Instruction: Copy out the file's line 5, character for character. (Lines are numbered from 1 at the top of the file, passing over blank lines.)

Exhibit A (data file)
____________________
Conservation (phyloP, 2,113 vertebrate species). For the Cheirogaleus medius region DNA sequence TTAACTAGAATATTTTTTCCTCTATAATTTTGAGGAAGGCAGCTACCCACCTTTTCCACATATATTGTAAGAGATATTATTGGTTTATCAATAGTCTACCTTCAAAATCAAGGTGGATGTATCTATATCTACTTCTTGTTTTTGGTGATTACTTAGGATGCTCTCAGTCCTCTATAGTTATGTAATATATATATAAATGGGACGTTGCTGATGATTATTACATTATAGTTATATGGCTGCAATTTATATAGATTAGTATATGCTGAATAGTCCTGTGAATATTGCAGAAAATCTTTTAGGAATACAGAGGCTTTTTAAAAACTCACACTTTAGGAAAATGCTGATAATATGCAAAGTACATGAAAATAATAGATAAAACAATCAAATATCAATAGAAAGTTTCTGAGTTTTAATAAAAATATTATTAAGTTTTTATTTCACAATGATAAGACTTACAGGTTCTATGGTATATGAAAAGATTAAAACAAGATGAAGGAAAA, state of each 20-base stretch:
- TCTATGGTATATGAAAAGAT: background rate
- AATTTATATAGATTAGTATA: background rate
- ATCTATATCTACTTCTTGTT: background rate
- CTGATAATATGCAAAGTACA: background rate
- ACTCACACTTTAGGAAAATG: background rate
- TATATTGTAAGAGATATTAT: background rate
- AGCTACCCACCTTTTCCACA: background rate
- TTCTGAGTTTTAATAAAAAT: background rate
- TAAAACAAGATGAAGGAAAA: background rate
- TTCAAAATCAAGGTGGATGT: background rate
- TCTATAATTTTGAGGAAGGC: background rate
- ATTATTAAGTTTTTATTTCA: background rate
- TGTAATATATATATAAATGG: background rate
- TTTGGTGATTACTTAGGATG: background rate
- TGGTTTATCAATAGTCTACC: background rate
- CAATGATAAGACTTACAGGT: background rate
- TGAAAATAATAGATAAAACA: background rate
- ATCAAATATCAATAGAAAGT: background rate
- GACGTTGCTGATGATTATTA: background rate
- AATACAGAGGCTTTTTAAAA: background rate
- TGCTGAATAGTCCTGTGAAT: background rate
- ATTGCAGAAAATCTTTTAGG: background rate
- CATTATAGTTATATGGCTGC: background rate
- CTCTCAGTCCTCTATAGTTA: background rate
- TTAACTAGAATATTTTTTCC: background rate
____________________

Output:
- CTGATAATATGCAAAGTACA: background rate